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State Activity Update

State Activity Update

by Christoper E. Condeluci, Principal and sole shareholder of CC Law & Policy PLLC in Washington, D.C.

Unlike Idaho, Iowa Can Allow Its Citizens to Enroll In Non-ACA-Compliant Health Coverage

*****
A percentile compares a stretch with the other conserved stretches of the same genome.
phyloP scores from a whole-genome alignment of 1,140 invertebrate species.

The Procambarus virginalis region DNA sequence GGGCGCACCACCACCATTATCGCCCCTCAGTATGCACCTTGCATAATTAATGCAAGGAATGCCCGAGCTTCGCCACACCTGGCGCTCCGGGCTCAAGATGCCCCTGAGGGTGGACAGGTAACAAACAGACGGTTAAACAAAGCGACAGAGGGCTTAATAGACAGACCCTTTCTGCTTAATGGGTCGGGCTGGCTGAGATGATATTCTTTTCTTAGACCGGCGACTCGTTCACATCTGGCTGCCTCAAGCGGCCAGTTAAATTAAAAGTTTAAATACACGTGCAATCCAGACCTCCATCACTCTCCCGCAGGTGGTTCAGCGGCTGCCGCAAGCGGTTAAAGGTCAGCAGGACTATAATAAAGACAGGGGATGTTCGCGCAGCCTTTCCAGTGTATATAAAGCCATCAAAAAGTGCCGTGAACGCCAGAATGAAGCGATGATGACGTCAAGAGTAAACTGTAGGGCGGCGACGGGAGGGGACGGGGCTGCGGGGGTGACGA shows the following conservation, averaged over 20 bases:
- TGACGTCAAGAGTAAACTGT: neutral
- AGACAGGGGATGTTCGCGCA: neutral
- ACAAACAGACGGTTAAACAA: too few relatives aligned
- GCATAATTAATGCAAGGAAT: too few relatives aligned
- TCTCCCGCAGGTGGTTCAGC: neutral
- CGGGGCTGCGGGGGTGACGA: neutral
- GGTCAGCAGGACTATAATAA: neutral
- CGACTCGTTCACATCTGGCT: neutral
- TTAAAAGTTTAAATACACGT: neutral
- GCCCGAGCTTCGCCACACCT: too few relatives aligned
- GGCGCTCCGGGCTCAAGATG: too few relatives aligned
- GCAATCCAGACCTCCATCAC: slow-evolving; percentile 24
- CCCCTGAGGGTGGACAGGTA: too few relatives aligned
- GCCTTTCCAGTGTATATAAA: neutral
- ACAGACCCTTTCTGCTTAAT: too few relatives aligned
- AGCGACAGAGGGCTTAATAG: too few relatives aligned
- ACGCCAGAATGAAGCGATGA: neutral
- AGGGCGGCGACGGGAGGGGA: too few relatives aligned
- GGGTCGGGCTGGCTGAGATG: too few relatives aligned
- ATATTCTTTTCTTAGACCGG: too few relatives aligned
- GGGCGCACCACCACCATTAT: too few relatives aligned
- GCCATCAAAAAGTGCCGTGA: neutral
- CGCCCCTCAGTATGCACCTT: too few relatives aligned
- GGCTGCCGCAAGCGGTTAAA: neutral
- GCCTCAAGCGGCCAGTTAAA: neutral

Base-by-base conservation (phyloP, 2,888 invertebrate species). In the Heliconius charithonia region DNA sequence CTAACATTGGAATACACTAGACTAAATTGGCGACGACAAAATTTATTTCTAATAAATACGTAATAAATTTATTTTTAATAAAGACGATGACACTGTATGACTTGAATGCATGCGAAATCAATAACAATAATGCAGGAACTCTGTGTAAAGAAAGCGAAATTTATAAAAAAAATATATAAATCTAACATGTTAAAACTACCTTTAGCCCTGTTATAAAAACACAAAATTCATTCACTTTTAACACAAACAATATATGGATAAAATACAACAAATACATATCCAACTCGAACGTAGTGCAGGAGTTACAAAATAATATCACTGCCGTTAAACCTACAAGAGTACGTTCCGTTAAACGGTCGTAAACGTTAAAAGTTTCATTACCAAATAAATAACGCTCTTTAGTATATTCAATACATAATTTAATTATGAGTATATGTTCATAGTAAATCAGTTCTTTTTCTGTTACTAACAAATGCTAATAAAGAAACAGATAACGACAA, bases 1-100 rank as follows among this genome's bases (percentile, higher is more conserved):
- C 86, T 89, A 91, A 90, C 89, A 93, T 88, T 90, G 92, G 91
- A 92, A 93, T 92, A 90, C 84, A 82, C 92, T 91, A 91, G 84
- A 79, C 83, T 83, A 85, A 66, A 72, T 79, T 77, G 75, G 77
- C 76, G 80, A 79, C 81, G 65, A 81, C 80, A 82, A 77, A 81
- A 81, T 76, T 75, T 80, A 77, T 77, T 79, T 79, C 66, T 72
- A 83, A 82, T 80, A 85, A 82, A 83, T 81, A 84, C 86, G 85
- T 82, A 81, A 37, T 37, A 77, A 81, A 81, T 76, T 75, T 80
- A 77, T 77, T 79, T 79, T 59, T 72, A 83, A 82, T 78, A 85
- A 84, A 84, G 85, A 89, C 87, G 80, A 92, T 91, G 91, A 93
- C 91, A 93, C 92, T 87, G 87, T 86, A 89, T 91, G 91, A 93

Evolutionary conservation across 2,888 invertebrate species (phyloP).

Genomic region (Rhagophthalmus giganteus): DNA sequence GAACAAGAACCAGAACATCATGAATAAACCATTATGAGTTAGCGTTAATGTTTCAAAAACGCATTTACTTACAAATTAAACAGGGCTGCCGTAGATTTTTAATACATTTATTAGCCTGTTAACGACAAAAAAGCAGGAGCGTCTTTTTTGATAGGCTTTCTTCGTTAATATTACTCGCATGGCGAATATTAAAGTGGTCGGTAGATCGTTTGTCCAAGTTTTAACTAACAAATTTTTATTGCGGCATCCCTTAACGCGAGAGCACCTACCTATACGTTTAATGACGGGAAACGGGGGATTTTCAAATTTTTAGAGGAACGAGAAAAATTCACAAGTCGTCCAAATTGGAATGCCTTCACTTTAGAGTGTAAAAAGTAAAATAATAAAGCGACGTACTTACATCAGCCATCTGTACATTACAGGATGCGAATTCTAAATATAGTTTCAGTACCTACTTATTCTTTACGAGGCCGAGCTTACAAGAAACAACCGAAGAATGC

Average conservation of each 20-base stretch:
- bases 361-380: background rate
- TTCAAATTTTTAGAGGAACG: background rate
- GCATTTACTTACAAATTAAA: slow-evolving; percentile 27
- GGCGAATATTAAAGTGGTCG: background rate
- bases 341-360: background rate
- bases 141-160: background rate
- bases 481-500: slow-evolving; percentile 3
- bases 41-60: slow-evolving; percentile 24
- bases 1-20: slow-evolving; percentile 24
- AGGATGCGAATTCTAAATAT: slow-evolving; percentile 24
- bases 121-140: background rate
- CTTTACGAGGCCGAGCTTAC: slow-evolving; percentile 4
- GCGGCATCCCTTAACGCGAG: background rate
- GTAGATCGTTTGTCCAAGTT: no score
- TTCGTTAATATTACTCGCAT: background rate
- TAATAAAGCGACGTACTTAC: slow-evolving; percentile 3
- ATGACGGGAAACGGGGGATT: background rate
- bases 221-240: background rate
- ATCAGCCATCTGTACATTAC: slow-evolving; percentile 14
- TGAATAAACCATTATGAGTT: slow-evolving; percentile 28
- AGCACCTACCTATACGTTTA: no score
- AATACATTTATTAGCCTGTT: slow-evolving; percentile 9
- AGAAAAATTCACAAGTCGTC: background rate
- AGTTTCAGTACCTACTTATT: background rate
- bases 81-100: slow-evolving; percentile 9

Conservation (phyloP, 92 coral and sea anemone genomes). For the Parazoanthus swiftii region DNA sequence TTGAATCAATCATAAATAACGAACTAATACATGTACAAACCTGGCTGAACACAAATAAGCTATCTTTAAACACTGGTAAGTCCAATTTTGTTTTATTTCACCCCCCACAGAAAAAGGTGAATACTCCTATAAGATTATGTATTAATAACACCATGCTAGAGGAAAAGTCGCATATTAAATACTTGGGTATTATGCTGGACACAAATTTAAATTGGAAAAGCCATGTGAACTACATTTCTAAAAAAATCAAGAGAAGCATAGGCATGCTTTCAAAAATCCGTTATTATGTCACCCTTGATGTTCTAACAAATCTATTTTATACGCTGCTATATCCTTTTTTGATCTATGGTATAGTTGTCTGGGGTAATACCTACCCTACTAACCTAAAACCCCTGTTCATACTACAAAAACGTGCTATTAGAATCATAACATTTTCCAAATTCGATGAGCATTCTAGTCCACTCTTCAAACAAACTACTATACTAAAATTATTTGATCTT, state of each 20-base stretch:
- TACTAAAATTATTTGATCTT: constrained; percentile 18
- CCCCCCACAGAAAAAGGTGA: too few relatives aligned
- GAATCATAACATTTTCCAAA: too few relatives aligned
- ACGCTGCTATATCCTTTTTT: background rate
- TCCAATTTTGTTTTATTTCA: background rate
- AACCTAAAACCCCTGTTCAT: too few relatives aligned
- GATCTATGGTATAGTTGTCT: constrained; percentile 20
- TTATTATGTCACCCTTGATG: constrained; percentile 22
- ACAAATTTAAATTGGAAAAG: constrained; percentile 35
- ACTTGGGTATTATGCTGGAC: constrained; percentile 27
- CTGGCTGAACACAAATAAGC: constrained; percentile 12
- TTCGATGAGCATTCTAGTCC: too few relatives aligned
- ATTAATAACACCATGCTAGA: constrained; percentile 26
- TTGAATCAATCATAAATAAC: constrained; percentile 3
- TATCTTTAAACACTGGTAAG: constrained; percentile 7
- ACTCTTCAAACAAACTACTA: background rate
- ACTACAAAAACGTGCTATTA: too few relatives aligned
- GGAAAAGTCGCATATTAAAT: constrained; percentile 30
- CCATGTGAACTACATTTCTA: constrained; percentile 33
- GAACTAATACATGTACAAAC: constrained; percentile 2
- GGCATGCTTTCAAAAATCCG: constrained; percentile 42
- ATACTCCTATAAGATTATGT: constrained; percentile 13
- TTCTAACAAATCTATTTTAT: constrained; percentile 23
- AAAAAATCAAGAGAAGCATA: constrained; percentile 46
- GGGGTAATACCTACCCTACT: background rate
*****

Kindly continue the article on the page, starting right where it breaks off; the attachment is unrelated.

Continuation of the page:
• Iowa’s Governor just signed into law legislation that would allow Iowans who are looking for health coverage in the “individual” market to enroll in a health plan sponsored by Iowa’s Farm Bureau.  Importantly, consumers wanting to enroll in the Farm Bureau plan do not have be farmers (e.g., the Farm Bureau plan would be available to self-employed farmers, but it would also be available to non-farmers).  Most importantly, the Farm Bureau plan would NOT be subject to the ACA, meaning Iowans can enroll in non-ACA-compliant health coverage.